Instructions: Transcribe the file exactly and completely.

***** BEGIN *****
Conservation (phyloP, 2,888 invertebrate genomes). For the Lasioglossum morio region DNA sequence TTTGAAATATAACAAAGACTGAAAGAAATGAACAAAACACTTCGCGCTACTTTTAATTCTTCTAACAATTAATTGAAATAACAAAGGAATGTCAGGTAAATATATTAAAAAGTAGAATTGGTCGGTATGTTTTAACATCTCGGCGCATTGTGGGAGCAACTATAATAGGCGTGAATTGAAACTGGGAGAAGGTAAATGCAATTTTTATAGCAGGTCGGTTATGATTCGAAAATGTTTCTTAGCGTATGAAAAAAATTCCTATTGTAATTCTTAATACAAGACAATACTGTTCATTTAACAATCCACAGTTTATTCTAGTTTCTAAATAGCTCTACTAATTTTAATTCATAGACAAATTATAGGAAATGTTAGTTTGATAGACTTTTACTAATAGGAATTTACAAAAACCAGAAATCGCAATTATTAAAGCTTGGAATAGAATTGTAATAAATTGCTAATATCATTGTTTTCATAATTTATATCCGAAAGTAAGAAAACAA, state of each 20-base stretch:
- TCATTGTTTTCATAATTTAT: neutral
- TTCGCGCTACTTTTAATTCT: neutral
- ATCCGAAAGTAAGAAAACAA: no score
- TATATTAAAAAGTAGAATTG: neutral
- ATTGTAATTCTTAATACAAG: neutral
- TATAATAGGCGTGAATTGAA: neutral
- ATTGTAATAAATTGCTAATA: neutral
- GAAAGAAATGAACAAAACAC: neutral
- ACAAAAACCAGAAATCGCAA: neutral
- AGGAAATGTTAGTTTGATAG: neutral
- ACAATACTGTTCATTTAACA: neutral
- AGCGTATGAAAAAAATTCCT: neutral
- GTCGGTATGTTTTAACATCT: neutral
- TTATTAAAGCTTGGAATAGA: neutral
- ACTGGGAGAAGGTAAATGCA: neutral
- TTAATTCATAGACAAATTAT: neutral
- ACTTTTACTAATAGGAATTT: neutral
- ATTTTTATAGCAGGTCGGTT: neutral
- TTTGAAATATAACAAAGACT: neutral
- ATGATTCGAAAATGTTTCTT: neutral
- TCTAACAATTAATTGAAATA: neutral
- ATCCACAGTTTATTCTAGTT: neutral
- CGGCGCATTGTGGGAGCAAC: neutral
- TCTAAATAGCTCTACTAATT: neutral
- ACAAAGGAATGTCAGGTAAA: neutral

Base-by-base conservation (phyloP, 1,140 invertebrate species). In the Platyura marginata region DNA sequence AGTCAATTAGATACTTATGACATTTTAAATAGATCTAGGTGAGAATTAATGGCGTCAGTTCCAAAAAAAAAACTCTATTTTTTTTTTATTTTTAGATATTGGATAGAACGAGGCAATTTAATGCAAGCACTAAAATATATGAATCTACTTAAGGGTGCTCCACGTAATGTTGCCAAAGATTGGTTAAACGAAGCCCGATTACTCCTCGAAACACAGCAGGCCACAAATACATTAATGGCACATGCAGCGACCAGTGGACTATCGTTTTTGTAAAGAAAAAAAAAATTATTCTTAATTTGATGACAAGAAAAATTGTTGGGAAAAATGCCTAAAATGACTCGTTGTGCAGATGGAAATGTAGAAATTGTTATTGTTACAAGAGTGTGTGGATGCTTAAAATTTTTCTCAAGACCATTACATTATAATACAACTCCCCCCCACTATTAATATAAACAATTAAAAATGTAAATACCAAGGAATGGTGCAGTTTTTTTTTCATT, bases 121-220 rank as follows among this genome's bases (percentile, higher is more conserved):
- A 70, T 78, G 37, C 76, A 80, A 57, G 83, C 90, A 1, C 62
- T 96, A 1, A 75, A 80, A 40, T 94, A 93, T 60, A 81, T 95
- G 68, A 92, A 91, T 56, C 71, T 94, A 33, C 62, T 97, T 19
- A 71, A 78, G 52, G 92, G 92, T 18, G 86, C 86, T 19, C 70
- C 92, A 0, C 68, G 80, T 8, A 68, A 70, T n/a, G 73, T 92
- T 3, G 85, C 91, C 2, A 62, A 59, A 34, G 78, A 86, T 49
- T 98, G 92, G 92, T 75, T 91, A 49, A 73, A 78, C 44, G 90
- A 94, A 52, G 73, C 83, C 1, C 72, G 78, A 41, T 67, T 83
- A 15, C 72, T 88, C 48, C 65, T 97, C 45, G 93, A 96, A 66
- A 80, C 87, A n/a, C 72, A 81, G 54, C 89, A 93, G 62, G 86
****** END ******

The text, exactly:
Conservation (phyloP, 2,888 invertebrate genomes). For the Lasioglossum morio region DNA sequence TTTGAAATATAACAAAGACTGAAAGAAATGAACAAAACACTTCGCGCTACTTTTAATTCTTCTAACAATTAATTGAAATAACAAAGGAATGTCAGGTAAATATATTAAAAAGTAGAATTGGTCGGTATGTTTTAACATCTCGGCGCATTGTGGGAGCAACTATAATAGGCGTGAATTGAAACTGGGAGAAGGTAAATGCAATTTTTATAGCAGGTCGGTTATGATTCGAAAATGTTTCTTAGCGTATGAAAAAAATTCCTATTGTAATTCTTAATACAAGACAATACTGTTCATTTAACAATCCACAGTTTATTCTAGTTTCTAAATAGCTCTACTAATTTTAATTCATAGACAAATTATAGGAAATGTTAGTTTGATAGACTTTTACTAATAGGAATTTACAAAAACCAGAAATCGCAATTATTAAAGCTTGGAATAGAATTGTAATAAATTGCTAATATCATTGTTTTCATAATTTATATCCGAAAGTAAGAAAACAA, state of each 20-base stretch:
- TCATTGTTTTCATAATTTAT: neutral
- TTCGCGCTACTTTTAATTCT: neutral
- ATCCGAAAGTAAGAAAACAA: no score
- TATATTAAAAAGTAGAATTG: neutral
- ATTGTAATTCTTAATACAAG: neutral
- TATAATAGGCGTGAATTGAA: neutral
- ATTGTAATAAATTGCTAATA: neutral
- GAAAGAAATGAACAAAACAC: neutral
- ACAAAAACCAGAAATCGCAA: neutral
- AGGAAATGTTAGTTTGATAG: neutral
- ACAATACTGTTCATTTAACA: neutral
- AGCGTATGAAAAAAATTCCT: neutral
- GTCGGTATGTTTTAACATCT: neutral
- TTATTAAAGCTTGGAATAGA: neutral
- ACTGGGAGAAGGTAAATGCA: neutral
- TTAATTCATAGACAAATTAT: neutral
- ACTTTTACTAATAGGAATTT: neutral
- ATTTTTATAGCAGGTCGGTT: neutral
- TTTGAAATATAACAAAGACT: neutral
- ATGATTCGAAAATGTTTCTT: neutral
- TCTAACAATTAATTGAAATA: neutral
- ATCCACAGTTTATTCTAGTT: neutral
- CGGCGCATTGTGGGAGCAAC: neutral
- TCTAAATAGCTCTACTAATT: neutral
- ACAAAGGAATGTCAGGTAAA: neutral

Base-by-base conservation (phyloP, 1,140 invertebrate species). In the Platyura marginata region DNA sequence AGTCAATTAGATACTTATGACATTTTAAATAGATCTAGGTGAGAATTAATGGCGTCAGTTCCAAAAAAAAAACTCTATTTTTTTTTTATTTTTAGATATTGGATAGAACGAGGCAATTTAATGCAAGCACTAAAATATATGAATCTACTTAAGGGTGCTCCACGTAATGTTGCCAAAGATTGGTTAAACGAAGCCCGATTACTCCTCGAAACACAGCAGGCCACAAATACATTAATGGCACATGCAGCGACCAGTGGACTATCGTTTTTGTAAAGAAAAAAAAAATTATTCTTAATTTGATGACAAGAAAAATTGTTGGGAAAAATGCCTAAAATGACTCGTTGTGCAGATGGAAATGTAGAAATTGTTATTGTTACAAGAGTGTGTGGATGCTTAAAATTTTTCTCAAGACCATTACATTATAATACAACTCCCCCCCACTATTAATATAAACAATTAAAAATGTAAATACCAAGGAATGGTGCAGTTTTTTTTTCATT, bases 121-220 rank as follows among this genome's bases (percentile, higher is more conserved):
- A 70, T 78, G 37, C 76, A 80, A 57, G 83, C 90, A 1, C 62
- T 96, A 1, A 75, A 80, A 40, T 94, A 93, T 60, A 81, T 95
- G 68, A 92, A 91, T 56, C 71, T 94, A 33, C 62, T 97, T 19
- A 71, A 78, G 52, G 92, G 92, T 18, G 86, C 86, T 19, C 70
- C 92, A 0, C 68, G 80, T 8, A 68, A 70, T n/a, G 73, T 92
- T 3, G 85, C 91, C 2, A 62, A 59, A 34, G 78, A 86, T 49
- T 98, G 92, G 92, T 75, T 91, A 49, A 73, A 78, C 44, G 90
- A 94, A 52, G 73, C 83, C 1, C 72, G 78, A 41, T 67, T 83
- A 15, C 72, T 88, C 48, C 65, T 97, C 45, G 93, A 96, A 66
- A 80, C 87, A n/a, C 72, A 81, G 54, C 89, A 93, G 62, G 86